After warning that sequestration and furloughing were causing “buffeting for the first time in Northern Virginia,“ he added, “I bring a plan and a positive vision.” He invited the attendees to view his website for the details of his plan to add 58,000 new jobs to the commonwealth’s economy. Like his opponent, Cuccinelli spoke of the need to close tax loopholes and to examine tax credits and to push to keep regulations down. “I am willing to fight to keep Washington off your backs,” he declared.

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Evelyn Cromartie and Michael Sales from the NVCC Workforce Development gave their opinions of the keynote speakers. “McAuliffe definitely gave more specifics,” said Sales. Cromartie wasn’t too sure she agreed with, or approved of Cuccinelli’s “anti-union remarks.”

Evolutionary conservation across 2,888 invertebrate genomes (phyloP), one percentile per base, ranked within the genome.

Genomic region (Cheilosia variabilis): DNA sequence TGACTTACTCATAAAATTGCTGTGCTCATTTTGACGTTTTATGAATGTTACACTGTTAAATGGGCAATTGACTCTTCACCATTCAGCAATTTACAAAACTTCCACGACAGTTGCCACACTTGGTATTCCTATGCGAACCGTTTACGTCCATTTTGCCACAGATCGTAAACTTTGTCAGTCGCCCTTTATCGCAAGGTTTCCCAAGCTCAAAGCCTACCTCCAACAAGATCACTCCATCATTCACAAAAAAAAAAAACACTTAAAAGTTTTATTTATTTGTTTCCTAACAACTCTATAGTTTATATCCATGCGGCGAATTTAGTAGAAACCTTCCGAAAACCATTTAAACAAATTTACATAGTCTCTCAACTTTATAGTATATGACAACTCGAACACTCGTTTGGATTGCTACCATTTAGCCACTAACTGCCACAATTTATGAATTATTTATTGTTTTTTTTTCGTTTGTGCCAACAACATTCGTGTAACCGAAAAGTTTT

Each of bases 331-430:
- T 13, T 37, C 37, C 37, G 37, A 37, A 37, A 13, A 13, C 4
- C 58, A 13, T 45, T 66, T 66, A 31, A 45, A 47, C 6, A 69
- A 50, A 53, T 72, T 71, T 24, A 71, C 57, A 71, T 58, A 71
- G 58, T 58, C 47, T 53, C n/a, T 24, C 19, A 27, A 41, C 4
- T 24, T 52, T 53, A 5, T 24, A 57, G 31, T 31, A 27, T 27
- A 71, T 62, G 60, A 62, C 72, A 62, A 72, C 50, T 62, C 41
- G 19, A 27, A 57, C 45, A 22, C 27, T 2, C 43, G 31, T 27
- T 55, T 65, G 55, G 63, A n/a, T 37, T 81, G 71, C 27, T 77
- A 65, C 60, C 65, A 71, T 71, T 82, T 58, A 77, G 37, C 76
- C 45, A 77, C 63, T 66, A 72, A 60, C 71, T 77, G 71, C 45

Cuccinelli gave significant talking time to what he called the administration’s “War on Coal,” calling it a “war on our poor in Virginia,” blasting the EPA’s proposed emissions rules announced that morning, saying they would “cripple Virginia’s coal industry.” He also defended the need to keep Virginia a “Right to Work State,” and to avoid unionization.

He reminded the crowd that he was the first attorney general to oppose the Affordable Health Care Act. “It’s economically destructive, this one rule, like I’ve never seen,” he said.

Cuccinelli wrapped up by naming some of the organizations that were endorsing his candidacy and “asking each and every one of you for your vote.” Unlike McAuliffe, Cuccinelli did not take questions from the press after his speech. His staff cited schedule overruns, saying the candidate was late for a debate preparation session.